“At first glance, most of the factors point towards continuation. However my view, which Lord Falconer broadly shares, is that although short-term considerations and expedience point strongly towards making a deal, this will in the [long term] prove unsatisfactory, leaving the Post Office and government dependent on a hugely expensive, inflexible, inappropriate and possibly unreliable system.”

Do you know where those concerns about reliability came from?

David Sibbick: I suppose they came from some of what we’ve seen, that there are risks attached to – to all of this, and the Benefits Agency, which is – which was much closer to the project than we were, for example, had, I think, increasingly cast doubts on ICL’s ability to deliver that. They didn’t want the project from the word go. So they were always rather hostile to it and I’m sure that they would have interpreted a lot of these caveats that we’ve seen as, “Well, look, look at all this, look at all this, it’s going to be awful, isn’t it, and, at the end of the day, we would have spent a huge amount of money and we won’t actually have achieved our longer term objectives with it”.

Mr Blake: If we go to the final page, there are some handwritten notes. Now, we have a statement from Sir Tony Blair now and his statement can be found at WITN06080100. I’m not going to bring it up on screen but that’s just for the record and so that it is in evidence.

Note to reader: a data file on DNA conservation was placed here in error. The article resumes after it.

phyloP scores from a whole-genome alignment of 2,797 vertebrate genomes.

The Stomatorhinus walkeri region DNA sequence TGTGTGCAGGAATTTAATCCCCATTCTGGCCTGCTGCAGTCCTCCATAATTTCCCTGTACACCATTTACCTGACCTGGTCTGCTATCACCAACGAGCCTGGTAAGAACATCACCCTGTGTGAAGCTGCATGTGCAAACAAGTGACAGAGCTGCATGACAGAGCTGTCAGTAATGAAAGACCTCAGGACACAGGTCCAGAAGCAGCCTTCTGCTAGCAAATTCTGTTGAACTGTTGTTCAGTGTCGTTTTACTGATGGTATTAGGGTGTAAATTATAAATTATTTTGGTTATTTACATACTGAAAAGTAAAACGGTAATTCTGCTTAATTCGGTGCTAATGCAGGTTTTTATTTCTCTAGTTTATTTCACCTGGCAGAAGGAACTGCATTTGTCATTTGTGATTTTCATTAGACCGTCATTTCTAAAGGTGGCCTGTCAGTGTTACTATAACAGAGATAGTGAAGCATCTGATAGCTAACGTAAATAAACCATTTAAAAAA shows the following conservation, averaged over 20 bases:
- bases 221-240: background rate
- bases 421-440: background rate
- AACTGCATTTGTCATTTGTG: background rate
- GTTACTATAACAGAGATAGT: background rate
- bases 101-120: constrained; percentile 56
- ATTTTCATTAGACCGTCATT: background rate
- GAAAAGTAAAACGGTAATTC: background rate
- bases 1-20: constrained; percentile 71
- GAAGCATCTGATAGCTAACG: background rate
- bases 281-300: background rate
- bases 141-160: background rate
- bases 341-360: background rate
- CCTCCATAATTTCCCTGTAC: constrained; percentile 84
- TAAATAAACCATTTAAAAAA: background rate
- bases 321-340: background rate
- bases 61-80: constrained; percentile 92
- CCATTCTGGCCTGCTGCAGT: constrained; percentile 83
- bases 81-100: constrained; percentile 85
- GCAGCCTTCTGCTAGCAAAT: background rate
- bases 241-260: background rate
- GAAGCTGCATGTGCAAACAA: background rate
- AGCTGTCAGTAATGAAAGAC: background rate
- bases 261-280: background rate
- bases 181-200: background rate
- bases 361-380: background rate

Sorry, could we go to the page before as well, which is where the handwriting starts. I can read you, he has typed out this handwriting, just in case you can’t read it?

David Sibbick: I think I can, in fact, read the handwriting.

Mr Blake: Well, I’ll read you his interpretation of it. It is:

“I would favour Option 1 but for Geoff’s statement that the system itself is flawed. Surely there must be a clear view on this. Speak to me on that, ie reading the enclosed paper, it all focuses on the financial deal but there the risks are pretty even, probably coming down on the side of continuing. The real heart of it is the system itself.”

David Sibbick: Yeah.

Mr Blake: Now, the message seems to be getting there to the Prime Minister that the system itself has flaws or it is flawed. Where would he be getting that information from? Is that also – I mean, I suppose that’s from the author of this letter –

David Sibbick: Yes.

Mr Blake: – who you’ve said has received it likely from the DSS. Is that a fair analysis of what’s happened –

David Sibbick: Yeah, I don’t – I mean, I think it’s a fair – a fair statement of where, you know, where they were coming from, and I don’t think I disagree with very much of what’s said. But all of that, in the end, had to be tempered by the political damage on the other side of cancellation.

Mr Blake: Thank you.

Those kinds of concerns, though, about the system being flawed, don’t seem to appear to be articulated in DTI correspondence. Do you think that’s fair, from what you’ve seen of the submissions and the letters at the time?